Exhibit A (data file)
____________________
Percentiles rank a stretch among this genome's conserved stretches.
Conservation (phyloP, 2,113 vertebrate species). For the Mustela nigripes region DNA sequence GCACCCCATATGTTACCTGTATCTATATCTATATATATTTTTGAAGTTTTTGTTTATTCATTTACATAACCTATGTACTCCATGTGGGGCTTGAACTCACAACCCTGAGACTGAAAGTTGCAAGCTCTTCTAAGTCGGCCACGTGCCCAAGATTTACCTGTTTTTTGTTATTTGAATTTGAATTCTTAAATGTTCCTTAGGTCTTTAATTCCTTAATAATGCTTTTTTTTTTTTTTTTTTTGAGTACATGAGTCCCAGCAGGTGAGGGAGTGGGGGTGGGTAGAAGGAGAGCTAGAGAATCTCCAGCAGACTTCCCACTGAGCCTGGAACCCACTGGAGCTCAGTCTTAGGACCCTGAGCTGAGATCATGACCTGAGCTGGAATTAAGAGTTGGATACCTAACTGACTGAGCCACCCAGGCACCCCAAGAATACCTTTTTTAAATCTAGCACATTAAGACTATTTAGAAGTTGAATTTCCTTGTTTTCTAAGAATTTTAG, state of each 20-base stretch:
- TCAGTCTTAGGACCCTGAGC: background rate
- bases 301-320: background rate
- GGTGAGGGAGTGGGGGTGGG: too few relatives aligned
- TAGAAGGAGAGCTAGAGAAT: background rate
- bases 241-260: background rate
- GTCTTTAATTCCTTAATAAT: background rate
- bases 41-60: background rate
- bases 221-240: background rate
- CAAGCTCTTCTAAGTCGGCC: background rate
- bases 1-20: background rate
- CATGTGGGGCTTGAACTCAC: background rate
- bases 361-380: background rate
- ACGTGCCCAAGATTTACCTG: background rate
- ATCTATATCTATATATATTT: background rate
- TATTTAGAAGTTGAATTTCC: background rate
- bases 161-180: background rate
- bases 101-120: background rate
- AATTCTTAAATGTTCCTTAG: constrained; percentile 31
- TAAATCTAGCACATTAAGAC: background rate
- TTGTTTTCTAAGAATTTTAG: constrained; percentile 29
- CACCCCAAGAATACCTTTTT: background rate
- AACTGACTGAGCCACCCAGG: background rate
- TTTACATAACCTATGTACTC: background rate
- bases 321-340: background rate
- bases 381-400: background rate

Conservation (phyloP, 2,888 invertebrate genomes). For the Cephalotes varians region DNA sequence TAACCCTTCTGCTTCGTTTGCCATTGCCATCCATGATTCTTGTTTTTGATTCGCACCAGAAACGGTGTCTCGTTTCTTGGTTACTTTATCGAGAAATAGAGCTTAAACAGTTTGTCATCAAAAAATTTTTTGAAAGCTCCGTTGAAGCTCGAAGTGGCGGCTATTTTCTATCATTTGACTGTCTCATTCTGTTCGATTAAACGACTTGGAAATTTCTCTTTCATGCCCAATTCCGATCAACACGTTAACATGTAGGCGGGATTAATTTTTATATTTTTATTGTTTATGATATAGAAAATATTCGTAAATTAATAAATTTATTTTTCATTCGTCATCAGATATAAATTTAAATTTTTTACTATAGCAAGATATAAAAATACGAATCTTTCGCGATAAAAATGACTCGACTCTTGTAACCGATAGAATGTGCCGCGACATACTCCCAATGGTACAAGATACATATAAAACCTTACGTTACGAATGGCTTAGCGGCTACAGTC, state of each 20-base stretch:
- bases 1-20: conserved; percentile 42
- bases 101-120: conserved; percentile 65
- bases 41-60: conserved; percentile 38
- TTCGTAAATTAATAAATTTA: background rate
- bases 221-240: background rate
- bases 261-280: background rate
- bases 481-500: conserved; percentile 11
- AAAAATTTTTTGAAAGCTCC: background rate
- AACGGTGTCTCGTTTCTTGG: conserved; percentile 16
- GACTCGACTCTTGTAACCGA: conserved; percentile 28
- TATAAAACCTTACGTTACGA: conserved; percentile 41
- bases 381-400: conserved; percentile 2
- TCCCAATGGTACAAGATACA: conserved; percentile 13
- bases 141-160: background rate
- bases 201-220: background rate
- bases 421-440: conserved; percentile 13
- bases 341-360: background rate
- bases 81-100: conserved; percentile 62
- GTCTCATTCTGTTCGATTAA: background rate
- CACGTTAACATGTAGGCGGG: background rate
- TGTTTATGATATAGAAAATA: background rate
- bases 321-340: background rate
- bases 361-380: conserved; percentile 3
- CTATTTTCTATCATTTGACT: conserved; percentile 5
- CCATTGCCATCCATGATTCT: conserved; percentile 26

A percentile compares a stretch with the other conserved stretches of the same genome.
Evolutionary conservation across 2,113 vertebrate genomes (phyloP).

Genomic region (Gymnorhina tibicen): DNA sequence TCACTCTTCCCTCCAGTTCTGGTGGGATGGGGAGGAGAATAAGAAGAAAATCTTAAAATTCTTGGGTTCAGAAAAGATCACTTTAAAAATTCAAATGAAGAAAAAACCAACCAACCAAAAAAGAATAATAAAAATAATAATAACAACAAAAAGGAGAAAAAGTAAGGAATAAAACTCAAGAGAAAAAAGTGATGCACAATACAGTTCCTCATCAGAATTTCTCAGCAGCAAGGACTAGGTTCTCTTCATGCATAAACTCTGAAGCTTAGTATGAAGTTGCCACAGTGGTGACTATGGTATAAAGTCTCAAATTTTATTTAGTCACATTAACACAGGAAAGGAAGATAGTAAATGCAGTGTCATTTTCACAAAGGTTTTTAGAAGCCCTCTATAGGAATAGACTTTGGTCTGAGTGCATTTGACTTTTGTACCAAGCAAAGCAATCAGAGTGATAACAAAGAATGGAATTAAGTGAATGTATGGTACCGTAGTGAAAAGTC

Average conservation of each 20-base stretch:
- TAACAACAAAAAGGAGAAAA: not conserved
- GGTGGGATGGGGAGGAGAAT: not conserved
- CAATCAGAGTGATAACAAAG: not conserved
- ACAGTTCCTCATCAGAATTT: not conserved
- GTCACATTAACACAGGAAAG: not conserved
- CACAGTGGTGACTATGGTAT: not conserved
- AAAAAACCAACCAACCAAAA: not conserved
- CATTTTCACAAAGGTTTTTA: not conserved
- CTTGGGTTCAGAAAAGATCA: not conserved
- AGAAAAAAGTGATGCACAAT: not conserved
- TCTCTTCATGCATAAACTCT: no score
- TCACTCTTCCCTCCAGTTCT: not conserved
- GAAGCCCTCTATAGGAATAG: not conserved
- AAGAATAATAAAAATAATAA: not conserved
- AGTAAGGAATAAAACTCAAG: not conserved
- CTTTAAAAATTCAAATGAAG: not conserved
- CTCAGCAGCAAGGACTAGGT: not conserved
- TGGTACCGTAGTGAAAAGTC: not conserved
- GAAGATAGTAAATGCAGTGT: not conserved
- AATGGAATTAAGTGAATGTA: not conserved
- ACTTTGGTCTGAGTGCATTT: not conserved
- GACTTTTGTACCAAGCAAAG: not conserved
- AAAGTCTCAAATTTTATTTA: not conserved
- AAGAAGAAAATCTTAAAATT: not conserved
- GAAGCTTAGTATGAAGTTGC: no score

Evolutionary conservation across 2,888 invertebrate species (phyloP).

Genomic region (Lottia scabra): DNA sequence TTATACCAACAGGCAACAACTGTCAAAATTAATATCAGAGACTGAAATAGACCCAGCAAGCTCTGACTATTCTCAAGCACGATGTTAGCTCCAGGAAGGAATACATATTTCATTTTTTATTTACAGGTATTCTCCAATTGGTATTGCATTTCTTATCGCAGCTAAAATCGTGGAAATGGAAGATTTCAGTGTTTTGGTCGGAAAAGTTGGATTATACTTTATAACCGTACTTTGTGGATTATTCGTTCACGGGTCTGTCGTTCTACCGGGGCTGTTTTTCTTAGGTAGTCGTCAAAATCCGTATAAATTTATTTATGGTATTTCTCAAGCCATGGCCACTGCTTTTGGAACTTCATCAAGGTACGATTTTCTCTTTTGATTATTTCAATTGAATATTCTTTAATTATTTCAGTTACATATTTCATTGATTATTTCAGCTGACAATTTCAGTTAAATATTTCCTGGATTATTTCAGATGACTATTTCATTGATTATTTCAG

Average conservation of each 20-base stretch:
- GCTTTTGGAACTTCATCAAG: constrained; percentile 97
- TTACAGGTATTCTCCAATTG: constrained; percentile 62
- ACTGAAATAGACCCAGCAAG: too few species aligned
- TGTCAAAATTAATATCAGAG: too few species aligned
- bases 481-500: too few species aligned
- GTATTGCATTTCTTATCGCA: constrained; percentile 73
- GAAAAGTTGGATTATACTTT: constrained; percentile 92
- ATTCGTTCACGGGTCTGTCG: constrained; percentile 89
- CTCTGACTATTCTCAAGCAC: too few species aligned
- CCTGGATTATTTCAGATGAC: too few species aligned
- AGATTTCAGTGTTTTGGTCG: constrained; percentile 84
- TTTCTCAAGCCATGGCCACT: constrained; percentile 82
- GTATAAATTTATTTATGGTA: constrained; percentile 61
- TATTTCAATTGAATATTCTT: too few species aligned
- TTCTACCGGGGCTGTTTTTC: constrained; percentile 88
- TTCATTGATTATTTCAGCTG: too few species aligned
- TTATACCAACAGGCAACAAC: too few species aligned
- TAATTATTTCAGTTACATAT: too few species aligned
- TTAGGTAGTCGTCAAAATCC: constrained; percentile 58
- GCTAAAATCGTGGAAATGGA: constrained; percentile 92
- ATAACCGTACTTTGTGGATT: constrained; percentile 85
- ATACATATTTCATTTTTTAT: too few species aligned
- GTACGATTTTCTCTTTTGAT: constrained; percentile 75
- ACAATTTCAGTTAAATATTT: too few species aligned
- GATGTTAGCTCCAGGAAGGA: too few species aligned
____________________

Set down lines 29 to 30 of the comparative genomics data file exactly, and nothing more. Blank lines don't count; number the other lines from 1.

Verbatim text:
- bases 1-20: conserved; percentile 42
- bases 101-120: conserved; percentile 65